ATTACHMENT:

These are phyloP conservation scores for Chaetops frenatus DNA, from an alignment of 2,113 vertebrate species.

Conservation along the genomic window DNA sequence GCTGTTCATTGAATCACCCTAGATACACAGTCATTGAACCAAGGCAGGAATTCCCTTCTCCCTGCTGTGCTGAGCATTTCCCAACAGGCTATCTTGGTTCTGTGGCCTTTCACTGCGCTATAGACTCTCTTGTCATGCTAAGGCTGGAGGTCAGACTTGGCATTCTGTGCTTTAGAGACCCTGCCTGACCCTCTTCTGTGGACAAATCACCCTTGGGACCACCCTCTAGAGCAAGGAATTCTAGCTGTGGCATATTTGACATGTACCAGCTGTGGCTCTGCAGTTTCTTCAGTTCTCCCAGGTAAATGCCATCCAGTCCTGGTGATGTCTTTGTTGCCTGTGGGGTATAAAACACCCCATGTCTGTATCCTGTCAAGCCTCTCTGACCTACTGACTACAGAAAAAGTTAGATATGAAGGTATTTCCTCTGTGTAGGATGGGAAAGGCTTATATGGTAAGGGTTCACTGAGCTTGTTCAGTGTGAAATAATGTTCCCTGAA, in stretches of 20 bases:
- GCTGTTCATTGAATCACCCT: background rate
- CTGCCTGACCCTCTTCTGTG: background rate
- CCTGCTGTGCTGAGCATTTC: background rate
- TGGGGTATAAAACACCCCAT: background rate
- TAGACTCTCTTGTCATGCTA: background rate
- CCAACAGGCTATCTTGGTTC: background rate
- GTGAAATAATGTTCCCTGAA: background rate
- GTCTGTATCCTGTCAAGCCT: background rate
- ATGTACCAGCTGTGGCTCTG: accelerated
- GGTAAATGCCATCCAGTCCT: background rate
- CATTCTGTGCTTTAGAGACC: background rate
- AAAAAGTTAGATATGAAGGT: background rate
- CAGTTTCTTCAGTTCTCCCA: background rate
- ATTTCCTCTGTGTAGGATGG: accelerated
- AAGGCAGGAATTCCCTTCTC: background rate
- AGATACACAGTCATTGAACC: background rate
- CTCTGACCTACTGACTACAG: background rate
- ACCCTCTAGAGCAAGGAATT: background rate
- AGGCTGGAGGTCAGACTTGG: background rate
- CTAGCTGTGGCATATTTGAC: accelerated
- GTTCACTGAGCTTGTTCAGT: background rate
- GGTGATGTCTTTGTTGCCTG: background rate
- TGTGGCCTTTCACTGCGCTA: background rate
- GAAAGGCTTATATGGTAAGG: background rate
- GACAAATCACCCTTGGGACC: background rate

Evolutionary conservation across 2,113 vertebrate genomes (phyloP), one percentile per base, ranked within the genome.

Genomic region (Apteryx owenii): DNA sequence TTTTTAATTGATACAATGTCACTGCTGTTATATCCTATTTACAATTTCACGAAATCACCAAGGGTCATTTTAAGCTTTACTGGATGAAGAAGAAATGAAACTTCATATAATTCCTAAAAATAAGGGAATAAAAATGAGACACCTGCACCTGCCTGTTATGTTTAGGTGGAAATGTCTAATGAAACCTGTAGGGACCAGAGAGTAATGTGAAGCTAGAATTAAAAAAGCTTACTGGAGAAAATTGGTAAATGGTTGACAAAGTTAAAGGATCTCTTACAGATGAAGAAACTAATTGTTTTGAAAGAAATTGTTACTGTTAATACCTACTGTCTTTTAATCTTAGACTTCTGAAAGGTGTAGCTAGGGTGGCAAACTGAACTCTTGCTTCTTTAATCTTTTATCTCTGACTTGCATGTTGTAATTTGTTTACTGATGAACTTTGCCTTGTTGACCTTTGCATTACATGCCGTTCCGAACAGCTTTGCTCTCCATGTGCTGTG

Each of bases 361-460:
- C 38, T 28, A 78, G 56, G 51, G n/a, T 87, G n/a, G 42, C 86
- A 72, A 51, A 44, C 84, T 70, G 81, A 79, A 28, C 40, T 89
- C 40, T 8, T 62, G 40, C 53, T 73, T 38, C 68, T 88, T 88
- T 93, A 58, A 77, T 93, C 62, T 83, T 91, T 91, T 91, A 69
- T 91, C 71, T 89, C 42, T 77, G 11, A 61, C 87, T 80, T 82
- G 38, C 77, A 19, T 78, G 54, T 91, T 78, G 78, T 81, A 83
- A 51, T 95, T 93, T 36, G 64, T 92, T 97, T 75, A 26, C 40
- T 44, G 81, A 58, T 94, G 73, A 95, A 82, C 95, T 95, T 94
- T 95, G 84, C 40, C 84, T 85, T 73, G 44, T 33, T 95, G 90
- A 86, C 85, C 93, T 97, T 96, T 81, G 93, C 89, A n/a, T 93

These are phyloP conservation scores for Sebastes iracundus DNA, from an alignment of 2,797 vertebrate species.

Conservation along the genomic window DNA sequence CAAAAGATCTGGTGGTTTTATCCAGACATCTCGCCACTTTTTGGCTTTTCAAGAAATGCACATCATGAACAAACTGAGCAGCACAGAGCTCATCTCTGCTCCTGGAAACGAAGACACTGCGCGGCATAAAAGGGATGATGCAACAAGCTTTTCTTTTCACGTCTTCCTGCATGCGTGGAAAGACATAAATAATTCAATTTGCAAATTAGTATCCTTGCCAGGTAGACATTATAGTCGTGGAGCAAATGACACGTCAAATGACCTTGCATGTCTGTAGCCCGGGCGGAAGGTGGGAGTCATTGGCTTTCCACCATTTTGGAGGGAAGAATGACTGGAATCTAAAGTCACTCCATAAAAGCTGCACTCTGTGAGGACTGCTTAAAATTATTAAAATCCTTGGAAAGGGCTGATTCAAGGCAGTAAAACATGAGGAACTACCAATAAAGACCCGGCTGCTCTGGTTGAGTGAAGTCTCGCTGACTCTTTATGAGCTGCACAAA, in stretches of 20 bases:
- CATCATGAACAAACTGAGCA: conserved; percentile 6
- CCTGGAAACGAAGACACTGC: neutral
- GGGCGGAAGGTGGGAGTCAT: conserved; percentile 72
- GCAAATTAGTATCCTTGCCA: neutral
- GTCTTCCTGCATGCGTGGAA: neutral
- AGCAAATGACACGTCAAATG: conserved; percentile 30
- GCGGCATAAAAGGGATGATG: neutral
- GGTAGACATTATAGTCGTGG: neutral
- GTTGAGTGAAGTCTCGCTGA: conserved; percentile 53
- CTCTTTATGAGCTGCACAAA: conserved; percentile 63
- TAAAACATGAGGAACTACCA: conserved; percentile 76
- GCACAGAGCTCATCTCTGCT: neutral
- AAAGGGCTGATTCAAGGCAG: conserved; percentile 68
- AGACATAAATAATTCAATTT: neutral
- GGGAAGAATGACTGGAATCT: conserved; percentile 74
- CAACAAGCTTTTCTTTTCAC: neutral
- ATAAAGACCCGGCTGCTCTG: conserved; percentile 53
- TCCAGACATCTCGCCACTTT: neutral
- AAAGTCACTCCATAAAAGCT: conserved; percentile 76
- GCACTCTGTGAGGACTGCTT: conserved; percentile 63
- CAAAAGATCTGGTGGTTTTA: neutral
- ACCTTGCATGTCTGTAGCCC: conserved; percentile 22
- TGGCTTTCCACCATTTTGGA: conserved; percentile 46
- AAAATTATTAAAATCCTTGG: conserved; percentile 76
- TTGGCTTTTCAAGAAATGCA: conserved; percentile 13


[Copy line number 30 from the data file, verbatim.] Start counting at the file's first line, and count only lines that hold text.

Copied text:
Each of bases 361-460: